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Administrators at Oklahoma State University defended their decision to not notify police of allegations of multiple sexual assaults, telling the student newspaper this week that the school was prohibited from doing so by a federal student privacy law.
Student journalists are petitioning their superintendent, asking him to reverse prior review guidelines created in response to the student news magazine’s article about sexual assault.
Students and teachers at Fond du Lac High School are urging administrators to rethink a decision to impose prior review guidelines on student publications after the student magazine wrote an article about sexual assault.
Representatives from the colleges said that releasing the names of accused students could create a chilling effect for reporting sexual assaults, but public access advocates said the public interest outweighs that consequence.
Student journalists were being investigated by the university and threatened with legal action for anonymously quoting public speakers at a Take Back the Night march.
The Montana University System must now release sexual assault records to author Jon Krakauer in a long-standing legal battle, Montana District Judge Mike Menahan ruled Krakauer will have access to the majority of the documents asked for, with names redacted.
Learn what kinds of records you can look for, where to request them from and what to do if you run into problems. We also show some of the resources available on our website.
Student journalists face a multitude of challenges when it comes to reporting on allegations of sexual assault and harassment on their campuses.
Pop quiz: should you tell the police if you think someone is responsible for a pattern of sexual assaults?
Well, that ain't how they do things down Oklahoma State way.
In the past, I've made the point that universities shouldn't be adjudicating sexual assault claims. Both because they're bad at it and because they can't actually take these people off the streets.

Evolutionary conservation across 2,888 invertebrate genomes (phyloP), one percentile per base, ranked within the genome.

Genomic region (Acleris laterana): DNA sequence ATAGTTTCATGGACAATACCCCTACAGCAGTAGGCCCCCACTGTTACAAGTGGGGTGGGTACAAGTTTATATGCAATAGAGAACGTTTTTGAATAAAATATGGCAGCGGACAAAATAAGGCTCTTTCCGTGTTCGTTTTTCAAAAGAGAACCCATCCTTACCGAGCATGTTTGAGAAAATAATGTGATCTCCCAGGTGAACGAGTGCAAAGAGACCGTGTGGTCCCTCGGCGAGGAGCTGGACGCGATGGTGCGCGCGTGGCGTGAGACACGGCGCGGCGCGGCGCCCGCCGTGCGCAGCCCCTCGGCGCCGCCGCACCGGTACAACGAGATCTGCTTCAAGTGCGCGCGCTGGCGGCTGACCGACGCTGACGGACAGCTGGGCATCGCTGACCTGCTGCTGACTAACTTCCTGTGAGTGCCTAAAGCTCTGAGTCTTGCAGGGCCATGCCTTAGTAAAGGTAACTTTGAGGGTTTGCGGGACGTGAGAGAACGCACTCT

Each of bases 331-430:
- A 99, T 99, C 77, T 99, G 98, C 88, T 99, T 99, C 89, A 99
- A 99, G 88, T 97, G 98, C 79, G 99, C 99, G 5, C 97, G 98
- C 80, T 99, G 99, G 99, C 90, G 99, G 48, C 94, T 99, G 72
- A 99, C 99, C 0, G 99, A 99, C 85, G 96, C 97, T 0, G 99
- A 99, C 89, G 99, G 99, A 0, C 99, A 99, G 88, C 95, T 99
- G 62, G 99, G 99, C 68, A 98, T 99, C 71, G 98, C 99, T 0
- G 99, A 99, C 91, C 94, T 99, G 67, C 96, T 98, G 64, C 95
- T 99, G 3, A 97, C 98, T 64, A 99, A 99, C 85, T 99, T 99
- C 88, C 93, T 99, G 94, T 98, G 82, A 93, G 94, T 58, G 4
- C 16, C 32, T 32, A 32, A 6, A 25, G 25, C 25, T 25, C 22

Now, Oklahoma State has provided an object lesson, by showing how much can go wrong when you let a bunch of amateur investigators pretend to do the jobs of police and courts.
Consider what happened at Oklahoma State after five different students reported sexual assaults by the same alleged perpetrator.
You would assume that a disciplinary committee at an institution faced with multiple reports of sexual assault by one person might say to themselves, "Gee, the training video we watched didn't really prepare us to do the proper investigation of sexual assault at this scale, so maybe we ought to call police."
Surely a bunch of amateurs, with no authority to subpoena, no ability to collect or test forensics--certainly they wouldn't attempt to identify and punish a possible serial attacker, would they?
When it comes to colleges inventing strained excuses to withhold public records and conceal unpleasant truths from the public, it's hard to pick just one standout.
College campuses face a difficult balancing act in responding to excessive drinking by underage students.
The front page of today's Daily Emerald is a powerful one:The issue is a timely one for the University of Oregon student newspaper — this week, it came to light that three basketball players were accused in March of sexually assaulting a woman at an off-campus party and then later at one of the players' apartments. The university and police learned of the allegations in March, and the Daily Emerald and other media have questioned why the players were allowed to continue playing through the end of the season (their suspensions were announced Monday, the same day the district attorney's office announced it did not plan to charge any of the three players).
Today, the Department of Education's Office for Civil Rights released a list of 55 colleges and universities currently being investigated for potential Title IX violations involving sexual violence and harassment. Some of these investigations have been reported on previously, but others are being announced for the first time. The list's release has garnered national attention, and even brought the Department's website down briefly.If you're a student reporter covering one of these schools and just now learning about the investigation, you probably feel there's a lot to catch up on. Many of these investigations have been going on for months, at a minimum.
Education Department served notice it will side with University of Montana in arguing that FERPA privacy bars disclosure of public records in the disciplinary appeal of Montana's starting quarterback
A Columbus Dispatch/SPLC collaborative investigation wins national recognition from the Association Press Managing Editors for shining a spotlight on the secretive campus disciplinary system and how sexual assaults systematically go underreported and result in lenient punishment.
A Pomona College student was told she could not share any details of the sanctions imposed on the man who sexually assaulted her twice, but the nondisclosure policy has no basis in the Family Educational Rights and Privacy Act or the Clery Act.
The best-selling author of Missoula is seeking access to files indicating why the state overturned a campus disciplinary board's findings in a high-profile sexual assault case involving a University of Montana athlete. But the state argues that granting Jon Krakauer's request will put the state in violation of federal privacy laws and place $263 million in federal funding at risk.